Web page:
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[Speaking-Out-Loud June 2015] Verbal shockers and their consequences
June 03, 2015
Welcome to the June Issue of Speaking-Out-Loud, write-out-loud.com's newsletter to help you effectively "talk your walk".
In this Issue
Is it acceptable? Ever? When?
Would you use the F-word speaking in public?
There are increasingly numerous examples of influential people who swear while speaking publicly. Google swearing or the 'F-word and public speaking' and you'll find a slew of interesting discussions raising every shade of 'YES', 'NO' and 'MAYBE' over its acceptability.
While opinions vary over the rights or wrongs of using profane language there was one area where most agreed. That is that swearing gratuitously was not acceptable. So if you habitually pepper your talks with F-this, F-that and F-something else, you'll find yourself pleasing very few. It seems that most people interpret that as either trying too hard to be hip, or laziness. Neither are complimentary.
What do I think?
I think context is everything. If I stub my toe hard and I'm by myself I'm likely to cuss a bit. When I'm speaking in public I don't. I don't for several reasons. One is that I don't wish to offend the audience and another is that I want them to listen to my message. If I swear while delivering it at least half of them will focus on that, and stop thinking about what I'm trying to share with them. It will be a communication block rather than an enhancement.
Yet another of my reasons for not swearing belongs to my childhood. I still hear an echo of my Mother saying that those who swore were either 'show-offs' or had limited vocabularies. The way she told it both states were to be pitied.
'Showing off' was attention seeking behavior demonstrating a low self-esteem and the need to inflate it by playing BIG. On the other hand, a limited vocabulary was a sad state in her book. It denoted someone who for whatever reason had little education, or desire for it.
While I don't wholeheartedly endorse her beliefs now, there is some truth in them. Swearing simply to shock or create a scene is childish, and swearing because you have no ready alternative words to convey surprise, pain, love or anything else, is a type of poverty.
I can hear you
When I was teaching my office was next to a busy student corridor and I often overheard conversations featuring the F-word in multiple grammatical positions, demonstrating a flexibility worthy of an Olympian gymnast.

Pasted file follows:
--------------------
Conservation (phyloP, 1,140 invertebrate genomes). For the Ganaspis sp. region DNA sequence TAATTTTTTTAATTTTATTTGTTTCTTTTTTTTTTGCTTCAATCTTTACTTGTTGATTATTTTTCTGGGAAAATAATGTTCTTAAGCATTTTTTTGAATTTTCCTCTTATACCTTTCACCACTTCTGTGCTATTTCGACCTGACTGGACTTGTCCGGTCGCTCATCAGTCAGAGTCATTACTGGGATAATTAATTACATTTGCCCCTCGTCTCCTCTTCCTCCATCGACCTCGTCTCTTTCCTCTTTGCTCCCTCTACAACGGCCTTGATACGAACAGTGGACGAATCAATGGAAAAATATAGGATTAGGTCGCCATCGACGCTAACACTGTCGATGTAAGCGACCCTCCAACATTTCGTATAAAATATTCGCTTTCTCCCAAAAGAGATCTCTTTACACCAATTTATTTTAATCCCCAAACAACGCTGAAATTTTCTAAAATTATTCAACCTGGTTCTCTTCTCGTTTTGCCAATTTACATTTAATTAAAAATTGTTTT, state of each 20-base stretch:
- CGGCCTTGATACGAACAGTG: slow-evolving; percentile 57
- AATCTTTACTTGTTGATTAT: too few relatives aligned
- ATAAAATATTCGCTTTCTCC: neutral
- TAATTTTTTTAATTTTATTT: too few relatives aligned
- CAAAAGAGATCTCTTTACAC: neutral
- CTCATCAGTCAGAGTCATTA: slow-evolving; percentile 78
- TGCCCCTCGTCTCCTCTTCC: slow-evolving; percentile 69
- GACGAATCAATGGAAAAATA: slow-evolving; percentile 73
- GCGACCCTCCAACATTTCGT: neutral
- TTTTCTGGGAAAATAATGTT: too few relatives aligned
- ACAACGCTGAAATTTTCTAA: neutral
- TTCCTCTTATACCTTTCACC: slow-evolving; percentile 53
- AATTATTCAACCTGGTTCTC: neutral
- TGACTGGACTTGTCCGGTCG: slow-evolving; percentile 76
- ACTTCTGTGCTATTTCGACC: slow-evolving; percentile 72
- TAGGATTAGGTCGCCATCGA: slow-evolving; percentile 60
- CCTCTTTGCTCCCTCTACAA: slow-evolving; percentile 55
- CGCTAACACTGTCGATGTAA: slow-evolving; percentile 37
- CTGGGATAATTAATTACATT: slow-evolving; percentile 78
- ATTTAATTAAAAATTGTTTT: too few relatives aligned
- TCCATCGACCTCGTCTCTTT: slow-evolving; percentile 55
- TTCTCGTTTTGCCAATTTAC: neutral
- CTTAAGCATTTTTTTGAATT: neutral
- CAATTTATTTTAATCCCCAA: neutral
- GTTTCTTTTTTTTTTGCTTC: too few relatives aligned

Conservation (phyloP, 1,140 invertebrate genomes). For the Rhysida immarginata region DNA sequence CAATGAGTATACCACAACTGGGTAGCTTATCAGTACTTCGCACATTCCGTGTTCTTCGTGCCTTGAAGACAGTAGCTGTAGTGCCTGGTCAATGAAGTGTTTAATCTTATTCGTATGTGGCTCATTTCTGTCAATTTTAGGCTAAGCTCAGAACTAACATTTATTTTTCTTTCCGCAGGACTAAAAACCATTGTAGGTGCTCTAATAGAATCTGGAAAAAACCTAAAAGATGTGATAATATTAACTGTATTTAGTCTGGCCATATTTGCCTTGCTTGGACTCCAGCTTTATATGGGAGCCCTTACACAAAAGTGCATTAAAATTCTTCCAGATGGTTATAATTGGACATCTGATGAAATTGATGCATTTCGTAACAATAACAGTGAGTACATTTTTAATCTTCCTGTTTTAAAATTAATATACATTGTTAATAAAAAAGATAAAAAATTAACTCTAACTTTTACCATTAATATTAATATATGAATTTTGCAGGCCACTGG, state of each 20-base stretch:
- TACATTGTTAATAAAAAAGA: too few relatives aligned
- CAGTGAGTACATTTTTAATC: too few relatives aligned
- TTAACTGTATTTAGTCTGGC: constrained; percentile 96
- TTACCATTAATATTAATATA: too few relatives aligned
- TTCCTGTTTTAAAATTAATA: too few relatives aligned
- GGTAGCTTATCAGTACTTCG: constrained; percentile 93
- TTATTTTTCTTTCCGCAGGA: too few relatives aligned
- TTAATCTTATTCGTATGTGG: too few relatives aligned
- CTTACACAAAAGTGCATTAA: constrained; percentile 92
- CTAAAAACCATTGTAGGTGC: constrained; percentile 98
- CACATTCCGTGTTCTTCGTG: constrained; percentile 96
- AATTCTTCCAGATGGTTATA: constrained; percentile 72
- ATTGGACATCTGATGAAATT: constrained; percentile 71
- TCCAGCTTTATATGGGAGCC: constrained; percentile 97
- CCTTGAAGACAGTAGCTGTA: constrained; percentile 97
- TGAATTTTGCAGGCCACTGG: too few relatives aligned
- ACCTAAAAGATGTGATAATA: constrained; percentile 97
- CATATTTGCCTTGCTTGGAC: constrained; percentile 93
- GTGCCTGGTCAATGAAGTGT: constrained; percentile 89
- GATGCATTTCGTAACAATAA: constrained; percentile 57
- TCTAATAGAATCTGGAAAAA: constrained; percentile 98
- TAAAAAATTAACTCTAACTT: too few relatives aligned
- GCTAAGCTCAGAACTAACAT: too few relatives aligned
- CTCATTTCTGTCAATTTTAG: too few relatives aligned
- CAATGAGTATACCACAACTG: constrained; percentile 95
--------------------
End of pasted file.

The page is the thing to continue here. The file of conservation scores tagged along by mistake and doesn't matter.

A typical exchange went something like this:
"F-k, I've got f-king English next and I've haven't done my f-king homework. I'm f-ked! What the f-k am I going to do? She'll f-king kill me. F-k it!"
It didn't shock me. Instead it was both sad, and wryly funny at the same time. Sad because they were trying so hard to be cool, and funny because any word used repeatedly undermines the communication robbing it of its intensity. It becomes ridiculous. The value of the word (shocking or otherwise) is diminished to placeholder status - a filler.
If you don't believe me, try it in the privacy of your own home. Listen to yourself. Can you take what you are hearing seriously?
(And incidentally, those students had perfectly good vocabularies. In other settings they did not swear.)
Belonging to the baby-boomer age, I've got a few years to look back on. I can see and hear myself as a young person trying out the forbidden words. I can also remember when I entirely miscued whom I was speaking to. Instead of shock or admiration for being so daring, the response I got was revulsion. Apparently I was not clever, hip or 'with it'. I was simply a girl with a potty mouth, and I hated it. It was humiliating and a very good lesson. I did know better. In fact one of the things I loved most was words and their magic. It was a growing-up moment!
Back to you
If swearing is a regular feature of your public speaking are you doing it:
Whatever your answers if you are going to use potentially shocking language of any sort, including the F-word, then it's my belief you need to be willing and ready to accept the consequences. That means assuming full responsibility for the words you say.
The danger zone - impromptu speech
It appears the F-bomb is dropped in impromptu rather than scripted speech. The instances making the headlines have all been spontaneous responses. The word is blurted bypassing conscious intervention.
What do you think about this?
Are you 'safe' to impromptu speak without unconsciously reaching for vulgarity to intensify what you say?
Let's hear from you. You are most welcome to comment on write-out-loud.com's FaceBook page, or hit reply and tell me what you think.
PS. If the F-word becomes commonplace parlance what will replace its previously privileged position as the worst word possible to utter?
Click the link if you'd like more on developing word power. The page has 10 suggestions with ongoing links for growing vocabulary.
To tame the tendency to blurt out cuss words while impromptu speaking, practice. Click the link for impromptu speaking guidelines and topics.
A round up of pages, either revamped with added information or new on the site.
Comment, share & connect
If you've got comments, feedback or questions you're most welcome to contact me through my about me page.
If you liked this issue of Speaking-Out-Loud, please feel free to send it on to any friends or family. The site url to forward so they can subscribe is Speaking-Out-Loud.
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Until next time,
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